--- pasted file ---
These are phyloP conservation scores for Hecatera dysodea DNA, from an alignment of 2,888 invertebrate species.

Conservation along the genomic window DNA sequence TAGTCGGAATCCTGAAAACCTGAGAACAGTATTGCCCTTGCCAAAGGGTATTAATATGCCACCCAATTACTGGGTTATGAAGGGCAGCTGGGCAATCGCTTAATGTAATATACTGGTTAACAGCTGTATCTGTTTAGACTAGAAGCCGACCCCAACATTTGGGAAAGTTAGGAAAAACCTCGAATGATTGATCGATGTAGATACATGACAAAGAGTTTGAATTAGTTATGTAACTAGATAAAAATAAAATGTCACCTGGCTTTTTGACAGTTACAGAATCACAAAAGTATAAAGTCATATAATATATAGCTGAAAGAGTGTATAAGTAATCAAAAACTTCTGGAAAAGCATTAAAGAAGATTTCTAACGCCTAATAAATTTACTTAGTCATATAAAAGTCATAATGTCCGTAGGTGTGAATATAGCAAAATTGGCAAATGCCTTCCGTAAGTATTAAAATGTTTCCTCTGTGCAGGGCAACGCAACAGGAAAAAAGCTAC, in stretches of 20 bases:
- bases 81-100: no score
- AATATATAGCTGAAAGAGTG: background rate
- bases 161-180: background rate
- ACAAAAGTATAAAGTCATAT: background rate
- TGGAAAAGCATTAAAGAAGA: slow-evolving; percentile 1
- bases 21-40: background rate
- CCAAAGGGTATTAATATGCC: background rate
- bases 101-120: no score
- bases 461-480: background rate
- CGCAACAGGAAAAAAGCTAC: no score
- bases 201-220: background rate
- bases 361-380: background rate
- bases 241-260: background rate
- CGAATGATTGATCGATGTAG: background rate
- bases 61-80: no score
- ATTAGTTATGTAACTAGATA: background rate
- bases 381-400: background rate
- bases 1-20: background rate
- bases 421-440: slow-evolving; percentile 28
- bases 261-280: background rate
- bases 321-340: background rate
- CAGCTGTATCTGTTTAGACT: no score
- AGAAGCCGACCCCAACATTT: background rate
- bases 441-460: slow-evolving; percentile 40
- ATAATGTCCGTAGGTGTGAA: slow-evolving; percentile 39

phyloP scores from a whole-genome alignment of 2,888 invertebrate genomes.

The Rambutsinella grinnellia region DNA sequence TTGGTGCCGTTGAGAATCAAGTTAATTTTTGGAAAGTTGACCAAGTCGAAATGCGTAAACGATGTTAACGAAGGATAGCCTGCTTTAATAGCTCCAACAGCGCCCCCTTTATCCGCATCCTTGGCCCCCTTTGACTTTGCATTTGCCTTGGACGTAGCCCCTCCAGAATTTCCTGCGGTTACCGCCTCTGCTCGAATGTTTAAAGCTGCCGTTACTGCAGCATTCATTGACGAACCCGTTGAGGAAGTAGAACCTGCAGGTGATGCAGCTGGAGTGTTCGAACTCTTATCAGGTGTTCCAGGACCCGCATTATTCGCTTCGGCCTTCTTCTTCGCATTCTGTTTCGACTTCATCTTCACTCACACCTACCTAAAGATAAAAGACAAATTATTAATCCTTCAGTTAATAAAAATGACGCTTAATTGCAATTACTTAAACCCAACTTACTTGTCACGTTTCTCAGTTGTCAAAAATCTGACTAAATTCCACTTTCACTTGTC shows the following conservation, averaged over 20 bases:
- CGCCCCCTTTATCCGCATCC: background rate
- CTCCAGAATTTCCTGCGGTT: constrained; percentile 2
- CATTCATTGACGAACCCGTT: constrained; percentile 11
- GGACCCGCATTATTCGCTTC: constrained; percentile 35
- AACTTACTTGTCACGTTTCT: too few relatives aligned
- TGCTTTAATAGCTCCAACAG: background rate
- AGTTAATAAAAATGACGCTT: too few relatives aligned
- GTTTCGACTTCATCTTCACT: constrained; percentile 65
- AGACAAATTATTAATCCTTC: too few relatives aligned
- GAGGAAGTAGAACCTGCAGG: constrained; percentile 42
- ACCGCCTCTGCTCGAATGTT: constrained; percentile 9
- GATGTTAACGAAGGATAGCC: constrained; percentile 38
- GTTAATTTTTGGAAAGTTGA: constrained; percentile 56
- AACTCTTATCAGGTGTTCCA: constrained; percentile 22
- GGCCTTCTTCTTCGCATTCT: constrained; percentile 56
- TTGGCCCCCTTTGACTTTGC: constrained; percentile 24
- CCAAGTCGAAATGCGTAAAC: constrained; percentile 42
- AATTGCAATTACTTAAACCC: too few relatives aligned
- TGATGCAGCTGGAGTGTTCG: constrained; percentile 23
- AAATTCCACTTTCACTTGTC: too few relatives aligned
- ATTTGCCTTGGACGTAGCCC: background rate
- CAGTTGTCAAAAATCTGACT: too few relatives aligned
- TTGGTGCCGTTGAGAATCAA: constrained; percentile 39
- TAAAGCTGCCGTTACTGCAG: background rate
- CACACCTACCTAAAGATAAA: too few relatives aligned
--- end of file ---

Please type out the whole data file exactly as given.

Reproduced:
These are phyloP conservation scores for Hecatera dysodea DNA, from an alignment of 2,888 invertebrate species.

Conservation along the genomic window DNA sequence TAGTCGGAATCCTGAAAACCTGAGAACAGTATTGCCCTTGCCAAAGGGTATTAATATGCCACCCAATTACTGGGTTATGAAGGGCAGCTGGGCAATCGCTTAATGTAATATACTGGTTAACAGCTGTATCTGTTTAGACTAGAAGCCGACCCCAACATTTGGGAAAGTTAGGAAAAACCTCGAATGATTGATCGATGTAGATACATGACAAAGAGTTTGAATTAGTTATGTAACTAGATAAAAATAAAATGTCACCTGGCTTTTTGACAGTTACAGAATCACAAAAGTATAAAGTCATATAATATATAGCTGAAAGAGTGTATAAGTAATCAAAAACTTCTGGAAAAGCATTAAAGAAGATTTCTAACGCCTAATAAATTTACTTAGTCATATAAAAGTCATAATGTCCGTAGGTGTGAATATAGCAAAATTGGCAAATGCCTTCCGTAAGTATTAAAATGTTTCCTCTGTGCAGGGCAACGCAACAGGAAAAAAGCTAC, in stretches of 20 bases:
- bases 81-100: no score
- AATATATAGCTGAAAGAGTG: background rate
- bases 161-180: background rate
- ACAAAAGTATAAAGTCATAT: background rate
- TGGAAAAGCATTAAAGAAGA: slow-evolving; percentile 1
- bases 21-40: background rate
- CCAAAGGGTATTAATATGCC: background rate
- bases 101-120: no score
- bases 461-480: background rate
- CGCAACAGGAAAAAAGCTAC: no score
- bases 201-220: background rate
- bases 361-380: background rate
- bases 241-260: background rate
- CGAATGATTGATCGATGTAG: background rate
- bases 61-80: no score
- ATTAGTTATGTAACTAGATA: background rate
- bases 381-400: background rate
- bases 1-20: background rate
- bases 421-440: slow-evolving; percentile 28
- bases 261-280: background rate
- bases 321-340: background rate
- CAGCTGTATCTGTTTAGACT: no score
- AGAAGCCGACCCCAACATTT: background rate
- bases 441-460: slow-evolving; percentile 40
- ATAATGTCCGTAGGTGTGAA: slow-evolving; percentile 39

phyloP scores from a whole-genome alignment of 2,888 invertebrate genomes.

The Rambutsinella grinnellia region DNA sequence TTGGTGCCGTTGAGAATCAAGTTAATTTTTGGAAAGTTGACCAAGTCGAAATGCGTAAACGATGTTAACGAAGGATAGCCTGCTTTAATAGCTCCAACAGCGCCCCCTTTATCCGCATCCTTGGCCCCCTTTGACTTTGCATTTGCCTTGGACGTAGCCCCTCCAGAATTTCCTGCGGTTACCGCCTCTGCTCGAATGTTTAAAGCTGCCGTTACTGCAGCATTCATTGACGAACCCGTTGAGGAAGTAGAACCTGCAGGTGATGCAGCTGGAGTGTTCGAACTCTTATCAGGTGTTCCAGGACCCGCATTATTCGCTTCGGCCTTCTTCTTCGCATTCTGTTTCGACTTCATCTTCACTCACACCTACCTAAAGATAAAAGACAAATTATTAATCCTTCAGTTAATAAAAATGACGCTTAATTGCAATTACTTAAACCCAACTTACTTGTCACGTTTCTCAGTTGTCAAAAATCTGACTAAATTCCACTTTCACTTGTC shows the following conservation, averaged over 20 bases:
- CGCCCCCTTTATCCGCATCC: background rate
- CTCCAGAATTTCCTGCGGTT: constrained; percentile 2
- CATTCATTGACGAACCCGTT: constrained; percentile 11
- GGACCCGCATTATTCGCTTC: constrained; percentile 35
- AACTTACTTGTCACGTTTCT: too few relatives aligned
- TGCTTTAATAGCTCCAACAG: background rate
- AGTTAATAAAAATGACGCTT: too few relatives aligned
- GTTTCGACTTCATCTTCACT: constrained; percentile 65
- AGACAAATTATTAATCCTTC: too few relatives aligned
- GAGGAAGTAGAACCTGCAGG: constrained; percentile 42
- ACCGCCTCTGCTCGAATGTT: constrained; percentile 9
- GATGTTAACGAAGGATAGCC: constrained; percentile 38
- GTTAATTTTTGGAAAGTTGA: constrained; percentile 56
- AACTCTTATCAGGTGTTCCA: constrained; percentile 22
- GGCCTTCTTCTTCGCATTCT: constrained; percentile 56
- TTGGCCCCCTTTGACTTTGC: constrained; percentile 24
- CCAAGTCGAAATGCGTAAAC: constrained; percentile 42
- AATTGCAATTACTTAAACCC: too few relatives aligned
- TGATGCAGCTGGAGTGTTCG: constrained; percentile 23
- AAATTCCACTTTCACTTGTC: too few relatives aligned
- ATTTGCCTTGGACGTAGCCC: background rate
- CAGTTGTCAAAAATCTGACT: too few relatives aligned
- TTGGTGCCGTTGAGAATCAA: constrained; percentile 39
- TAAAGCTGCCGTTACTGCAG: background rate
- CACACCTACCTAAAGATAAA: too few relatives aligned